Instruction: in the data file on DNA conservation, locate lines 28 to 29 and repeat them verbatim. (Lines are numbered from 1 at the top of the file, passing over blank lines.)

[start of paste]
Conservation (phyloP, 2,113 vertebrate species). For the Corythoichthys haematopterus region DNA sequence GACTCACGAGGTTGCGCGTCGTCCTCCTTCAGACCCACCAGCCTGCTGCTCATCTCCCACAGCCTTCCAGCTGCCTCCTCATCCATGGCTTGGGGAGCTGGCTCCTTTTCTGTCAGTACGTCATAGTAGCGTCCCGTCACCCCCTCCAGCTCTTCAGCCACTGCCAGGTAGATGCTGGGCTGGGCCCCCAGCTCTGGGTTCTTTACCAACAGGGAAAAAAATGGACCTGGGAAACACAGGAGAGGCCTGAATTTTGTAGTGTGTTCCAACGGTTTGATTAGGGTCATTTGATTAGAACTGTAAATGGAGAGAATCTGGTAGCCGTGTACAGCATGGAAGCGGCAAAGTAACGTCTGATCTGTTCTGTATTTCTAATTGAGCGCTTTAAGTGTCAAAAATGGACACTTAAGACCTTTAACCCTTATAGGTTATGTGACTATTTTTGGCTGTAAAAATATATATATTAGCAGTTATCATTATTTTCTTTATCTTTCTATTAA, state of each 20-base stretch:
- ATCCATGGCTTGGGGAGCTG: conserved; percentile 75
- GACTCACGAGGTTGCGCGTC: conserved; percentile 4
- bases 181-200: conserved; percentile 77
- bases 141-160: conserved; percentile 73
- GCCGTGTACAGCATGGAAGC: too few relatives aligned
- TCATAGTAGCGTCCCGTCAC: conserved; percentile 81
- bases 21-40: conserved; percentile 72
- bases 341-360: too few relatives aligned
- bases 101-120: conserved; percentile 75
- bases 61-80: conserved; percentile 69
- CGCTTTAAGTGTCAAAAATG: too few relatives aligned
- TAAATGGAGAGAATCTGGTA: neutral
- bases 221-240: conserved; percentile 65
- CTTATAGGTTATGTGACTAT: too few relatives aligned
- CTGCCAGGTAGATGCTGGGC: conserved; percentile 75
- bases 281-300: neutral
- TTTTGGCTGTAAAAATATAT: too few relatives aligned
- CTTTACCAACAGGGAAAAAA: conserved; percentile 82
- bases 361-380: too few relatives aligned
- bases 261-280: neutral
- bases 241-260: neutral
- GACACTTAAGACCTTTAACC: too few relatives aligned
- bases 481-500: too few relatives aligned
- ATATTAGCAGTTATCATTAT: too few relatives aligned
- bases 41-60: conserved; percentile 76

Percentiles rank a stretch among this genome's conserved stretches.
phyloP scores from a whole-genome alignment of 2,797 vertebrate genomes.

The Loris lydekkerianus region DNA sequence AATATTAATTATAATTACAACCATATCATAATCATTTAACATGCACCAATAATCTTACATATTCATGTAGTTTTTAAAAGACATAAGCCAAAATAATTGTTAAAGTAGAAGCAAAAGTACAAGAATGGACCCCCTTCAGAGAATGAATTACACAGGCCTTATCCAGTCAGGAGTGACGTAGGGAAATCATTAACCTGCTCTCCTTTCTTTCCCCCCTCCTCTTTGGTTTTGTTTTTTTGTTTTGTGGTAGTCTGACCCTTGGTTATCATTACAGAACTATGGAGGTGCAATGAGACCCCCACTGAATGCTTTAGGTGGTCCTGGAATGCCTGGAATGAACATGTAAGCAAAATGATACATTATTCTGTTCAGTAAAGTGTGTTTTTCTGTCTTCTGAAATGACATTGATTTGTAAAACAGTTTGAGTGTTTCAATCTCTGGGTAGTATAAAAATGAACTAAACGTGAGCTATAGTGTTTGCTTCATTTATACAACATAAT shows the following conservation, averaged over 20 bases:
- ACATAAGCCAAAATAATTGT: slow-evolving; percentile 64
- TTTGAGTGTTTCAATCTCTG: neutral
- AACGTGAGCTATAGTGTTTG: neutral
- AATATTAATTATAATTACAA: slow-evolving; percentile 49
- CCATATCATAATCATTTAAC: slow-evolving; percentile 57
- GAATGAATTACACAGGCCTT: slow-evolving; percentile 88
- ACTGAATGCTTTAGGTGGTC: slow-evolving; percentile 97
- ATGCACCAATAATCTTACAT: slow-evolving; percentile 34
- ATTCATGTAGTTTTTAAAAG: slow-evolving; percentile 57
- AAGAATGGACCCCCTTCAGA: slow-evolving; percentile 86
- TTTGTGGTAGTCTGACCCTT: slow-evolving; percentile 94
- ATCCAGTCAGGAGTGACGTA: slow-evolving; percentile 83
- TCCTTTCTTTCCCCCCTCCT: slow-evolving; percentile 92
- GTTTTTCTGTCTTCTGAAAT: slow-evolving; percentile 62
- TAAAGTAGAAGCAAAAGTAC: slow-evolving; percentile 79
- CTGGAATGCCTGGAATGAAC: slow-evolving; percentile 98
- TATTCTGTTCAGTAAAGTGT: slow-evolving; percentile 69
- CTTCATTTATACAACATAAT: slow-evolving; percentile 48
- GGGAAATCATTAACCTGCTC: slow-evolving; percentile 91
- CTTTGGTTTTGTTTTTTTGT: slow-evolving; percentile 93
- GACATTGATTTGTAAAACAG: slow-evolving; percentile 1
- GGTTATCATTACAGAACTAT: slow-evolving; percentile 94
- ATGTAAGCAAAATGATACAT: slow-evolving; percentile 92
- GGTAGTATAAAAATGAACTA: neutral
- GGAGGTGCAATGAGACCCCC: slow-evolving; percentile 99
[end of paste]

phyloP scores from a whole-genome alignment of 2,797 vertebrate genomes.

The Loris lydekkerianus region DNA sequence AATATTAATTATAATTACAACCATATCATAATCATTTAACATGCACCAATAATCTTACATATTCATGTAGTTTTTAAAAGACATAAGCCAAAATAATTGTTAAAGTAGAAGCAAAAGTACAAGAATGGACCCCCTTCAGAGAATGAATTACACAGGCCTTATCCAGTCAGGAGTGACGTAGGGAAATCATTAACCTGCTCTCCTTTCTTTCCCCCCTCCTCTTTGGTTTTGTTTTTTTGTTTTGTGGTAGTCTGACCCTTGGTTATCATTACAGAACTATGGAGGTGCAATGAGACCCCCACTGAATGCTTTAGGTGGTCCTGGAATGCCTGGAATGAACATGTAAGCAAAATGATACATTATTCTGTTCAGTAAAGTGTGTTTTTCTGTCTTCTGAAATGACATTGATTTGTAAAACAGTTTGAGTGTTTCAATCTCTGGGTAGTATAAAAATGAACTAAACGTGAGCTATAGTGTTTGCTTCATTTATACAACATAAT shows the following conservation, averaged over 20 bases: